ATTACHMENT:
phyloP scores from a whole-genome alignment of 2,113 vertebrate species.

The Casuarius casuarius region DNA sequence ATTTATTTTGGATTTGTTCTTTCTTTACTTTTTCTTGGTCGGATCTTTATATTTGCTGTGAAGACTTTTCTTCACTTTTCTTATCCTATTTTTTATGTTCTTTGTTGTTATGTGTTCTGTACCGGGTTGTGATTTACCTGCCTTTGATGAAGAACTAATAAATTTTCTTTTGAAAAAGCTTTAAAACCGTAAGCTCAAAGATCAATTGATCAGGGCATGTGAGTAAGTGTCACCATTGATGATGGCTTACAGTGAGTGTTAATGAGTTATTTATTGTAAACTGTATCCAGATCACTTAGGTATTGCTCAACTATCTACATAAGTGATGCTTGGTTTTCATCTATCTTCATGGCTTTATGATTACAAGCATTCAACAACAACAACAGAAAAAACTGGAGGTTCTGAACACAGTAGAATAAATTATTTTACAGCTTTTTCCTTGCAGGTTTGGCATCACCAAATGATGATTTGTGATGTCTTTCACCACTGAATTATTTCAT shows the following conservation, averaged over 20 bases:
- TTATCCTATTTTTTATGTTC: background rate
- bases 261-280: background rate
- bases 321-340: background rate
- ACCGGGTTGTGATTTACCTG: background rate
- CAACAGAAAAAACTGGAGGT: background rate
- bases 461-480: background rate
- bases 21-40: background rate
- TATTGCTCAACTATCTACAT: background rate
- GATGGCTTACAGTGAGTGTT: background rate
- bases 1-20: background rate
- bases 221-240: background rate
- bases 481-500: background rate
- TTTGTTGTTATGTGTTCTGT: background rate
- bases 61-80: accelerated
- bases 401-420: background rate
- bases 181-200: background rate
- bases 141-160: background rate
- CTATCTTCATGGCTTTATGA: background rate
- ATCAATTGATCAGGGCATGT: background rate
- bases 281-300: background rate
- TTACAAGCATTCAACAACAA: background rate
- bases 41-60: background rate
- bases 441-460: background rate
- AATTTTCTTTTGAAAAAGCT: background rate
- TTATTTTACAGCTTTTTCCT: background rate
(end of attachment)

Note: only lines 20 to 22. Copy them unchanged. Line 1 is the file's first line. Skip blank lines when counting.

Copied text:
- CTATCTTCATGGCTTTATGA: background rate
- ATCAATTGATCAGGGCATGT: background rate
- bases 281-300: background rate